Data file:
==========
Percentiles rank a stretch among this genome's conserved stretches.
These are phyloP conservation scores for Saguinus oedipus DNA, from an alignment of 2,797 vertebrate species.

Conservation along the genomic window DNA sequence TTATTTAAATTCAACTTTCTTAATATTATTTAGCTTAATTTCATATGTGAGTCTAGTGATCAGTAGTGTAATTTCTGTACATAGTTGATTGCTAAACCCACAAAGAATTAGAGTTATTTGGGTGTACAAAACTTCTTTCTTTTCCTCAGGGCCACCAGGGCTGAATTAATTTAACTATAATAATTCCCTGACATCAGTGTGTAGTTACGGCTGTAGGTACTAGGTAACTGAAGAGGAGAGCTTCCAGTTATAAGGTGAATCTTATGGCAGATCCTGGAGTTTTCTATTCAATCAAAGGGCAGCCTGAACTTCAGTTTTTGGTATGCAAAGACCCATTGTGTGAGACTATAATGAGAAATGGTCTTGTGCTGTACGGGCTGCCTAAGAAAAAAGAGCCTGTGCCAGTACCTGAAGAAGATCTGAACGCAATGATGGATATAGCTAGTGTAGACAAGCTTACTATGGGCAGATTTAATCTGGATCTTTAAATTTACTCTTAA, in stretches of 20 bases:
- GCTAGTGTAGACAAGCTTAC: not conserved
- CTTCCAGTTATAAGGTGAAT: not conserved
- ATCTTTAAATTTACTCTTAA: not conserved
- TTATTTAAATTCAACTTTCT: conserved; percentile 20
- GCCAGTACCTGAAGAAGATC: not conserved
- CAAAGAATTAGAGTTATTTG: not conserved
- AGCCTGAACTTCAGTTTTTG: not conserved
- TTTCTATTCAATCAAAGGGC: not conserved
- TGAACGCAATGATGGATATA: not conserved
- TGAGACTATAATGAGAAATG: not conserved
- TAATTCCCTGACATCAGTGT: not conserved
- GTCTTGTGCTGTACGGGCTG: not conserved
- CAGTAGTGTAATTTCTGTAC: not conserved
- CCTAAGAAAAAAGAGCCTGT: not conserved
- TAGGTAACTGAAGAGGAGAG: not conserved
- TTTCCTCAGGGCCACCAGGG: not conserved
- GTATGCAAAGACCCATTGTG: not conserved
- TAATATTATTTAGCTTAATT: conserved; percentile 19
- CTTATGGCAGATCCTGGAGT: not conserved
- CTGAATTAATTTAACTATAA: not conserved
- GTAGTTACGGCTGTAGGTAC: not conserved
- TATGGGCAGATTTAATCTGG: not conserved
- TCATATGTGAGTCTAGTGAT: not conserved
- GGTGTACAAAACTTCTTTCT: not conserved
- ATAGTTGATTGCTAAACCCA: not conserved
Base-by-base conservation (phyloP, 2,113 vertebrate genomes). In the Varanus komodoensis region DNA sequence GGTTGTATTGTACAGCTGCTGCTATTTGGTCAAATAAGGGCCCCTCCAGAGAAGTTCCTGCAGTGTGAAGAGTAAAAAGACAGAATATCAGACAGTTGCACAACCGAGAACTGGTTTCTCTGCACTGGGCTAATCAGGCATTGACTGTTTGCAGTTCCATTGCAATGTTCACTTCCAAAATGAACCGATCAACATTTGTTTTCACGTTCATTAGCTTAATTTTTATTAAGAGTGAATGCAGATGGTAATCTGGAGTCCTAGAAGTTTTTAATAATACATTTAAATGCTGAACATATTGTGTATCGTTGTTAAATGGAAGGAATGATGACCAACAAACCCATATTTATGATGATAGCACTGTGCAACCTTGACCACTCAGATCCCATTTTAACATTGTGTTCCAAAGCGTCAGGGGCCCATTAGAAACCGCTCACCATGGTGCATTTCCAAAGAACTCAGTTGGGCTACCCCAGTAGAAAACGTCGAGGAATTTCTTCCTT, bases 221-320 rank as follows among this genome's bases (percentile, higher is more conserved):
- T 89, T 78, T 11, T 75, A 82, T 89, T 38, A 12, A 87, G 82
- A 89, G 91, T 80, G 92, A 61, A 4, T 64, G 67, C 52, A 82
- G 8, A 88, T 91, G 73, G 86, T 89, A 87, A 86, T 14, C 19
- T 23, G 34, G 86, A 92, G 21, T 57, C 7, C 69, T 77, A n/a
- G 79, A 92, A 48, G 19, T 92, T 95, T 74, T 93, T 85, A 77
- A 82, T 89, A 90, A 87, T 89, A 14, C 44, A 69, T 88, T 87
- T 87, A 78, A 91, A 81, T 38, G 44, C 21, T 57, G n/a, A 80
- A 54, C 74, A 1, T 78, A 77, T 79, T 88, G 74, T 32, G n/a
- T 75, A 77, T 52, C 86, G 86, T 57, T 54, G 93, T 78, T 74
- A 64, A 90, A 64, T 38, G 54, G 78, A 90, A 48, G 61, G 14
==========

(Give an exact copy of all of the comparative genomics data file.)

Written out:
Percentiles rank a stretch among this genome's conserved stretches.
These are phyloP conservation scores for Saguinus oedipus DNA, from an alignment of 2,797 vertebrate species.

Conservation along the genomic window DNA sequence TTATTTAAATTCAACTTTCTTAATATTATTTAGCTTAATTTCATATGTGAGTCTAGTGATCAGTAGTGTAATTTCTGTACATAGTTGATTGCTAAACCCACAAAGAATTAGAGTTATTTGGGTGTACAAAACTTCTTTCTTTTCCTCAGGGCCACCAGGGCTGAATTAATTTAACTATAATAATTCCCTGACATCAGTGTGTAGTTACGGCTGTAGGTACTAGGTAACTGAAGAGGAGAGCTTCCAGTTATAAGGTGAATCTTATGGCAGATCCTGGAGTTTTCTATTCAATCAAAGGGCAGCCTGAACTTCAGTTTTTGGTATGCAAAGACCCATTGTGTGAGACTATAATGAGAAATGGTCTTGTGCTGTACGGGCTGCCTAAGAAAAAAGAGCCTGTGCCAGTACCTGAAGAAGATCTGAACGCAATGATGGATATAGCTAGTGTAGACAAGCTTACTATGGGCAGATTTAATCTGGATCTTTAAATTTACTCTTAA, in stretches of 20 bases:
- GCTAGTGTAGACAAGCTTAC: not conserved
- CTTCCAGTTATAAGGTGAAT: not conserved
- ATCTTTAAATTTACTCTTAA: not conserved
- TTATTTAAATTCAACTTTCT: conserved; percentile 20
- GCCAGTACCTGAAGAAGATC: not conserved
- CAAAGAATTAGAGTTATTTG: not conserved
- AGCCTGAACTTCAGTTTTTG: not conserved
- TTTCTATTCAATCAAAGGGC: not conserved
- TGAACGCAATGATGGATATA: not conserved
- TGAGACTATAATGAGAAATG: not conserved
- TAATTCCCTGACATCAGTGT: not conserved
- GTCTTGTGCTGTACGGGCTG: not conserved
- CAGTAGTGTAATTTCTGTAC: not conserved
- CCTAAGAAAAAAGAGCCTGT: not conserved
- TAGGTAACTGAAGAGGAGAG: not conserved
- TTTCCTCAGGGCCACCAGGG: not conserved
- GTATGCAAAGACCCATTGTG: not conserved
- TAATATTATTTAGCTTAATT: conserved; percentile 19
- CTTATGGCAGATCCTGGAGT: not conserved
- CTGAATTAATTTAACTATAA: not conserved
- GTAGTTACGGCTGTAGGTAC: not conserved
- TATGGGCAGATTTAATCTGG: not conserved
- TCATATGTGAGTCTAGTGAT: not conserved
- GGTGTACAAAACTTCTTTCT: not conserved
- ATAGTTGATTGCTAAACCCA: not conserved
Base-by-base conservation (phyloP, 2,113 vertebrate genomes). In the Varanus komodoensis region DNA sequence GGTTGTATTGTACAGCTGCTGCTATTTGGTCAAATAAGGGCCCCTCCAGAGAAGTTCCTGCAGTGTGAAGAGTAAAAAGACAGAATATCAGACAGTTGCACAACCGAGAACTGGTTTCTCTGCACTGGGCTAATCAGGCATTGACTGTTTGCAGTTCCATTGCAATGTTCACTTCCAAAATGAACCGATCAACATTTGTTTTCACGTTCATTAGCTTAATTTTTATTAAGAGTGAATGCAGATGGTAATCTGGAGTCCTAGAAGTTTTTAATAATACATTTAAATGCTGAACATATTGTGTATCGTTGTTAAATGGAAGGAATGATGACCAACAAACCCATATTTATGATGATAGCACTGTGCAACCTTGACCACTCAGATCCCATTTTAACATTGTGTTCCAAAGCGTCAGGGGCCCATTAGAAACCGCTCACCATGGTGCATTTCCAAAGAACTCAGTTGGGCTACCCCAGTAGAAAACGTCGAGGAATTTCTTCCTT, bases 221-320 rank as follows among this genome's bases (percentile, higher is more conserved):
- T 89, T 78, T 11, T 75, A 82, T 89, T 38, A 12, A 87, G 82
- A 89, G 91, T 80, G 92, A 61, A 4, T 64, G 67, C 52, A 82
- G 8, A 88, T 91, G 73, G 86, T 89, A 87, A 86, T 14, C 19
- T 23, G 34, G 86, A 92, G 21, T 57, C 7, C 69, T 77, A n/a
- G 79, A 92, A 48, G 19, T 92, T 95, T 74, T 93, T 85, A 77
- A 82, T 89, A 90, A 87, T 89, A 14, C 44, A 69, T 88, T 87
- T 87, A 78, A 91, A 81, T 38, G 44, C 21, T 57, G n/a, A 80
- A 54, C 74, A 1, T 78, A 77, T 79, T 88, G 74, T 32, G n/a
- T 75, A 77, T 52, C 86, G 86, T 57, T 54, G 93, T 78, T 74
- A 64, A 90, A 64, T 38, G 54, G 78, A 90, A 48, G 61, G 14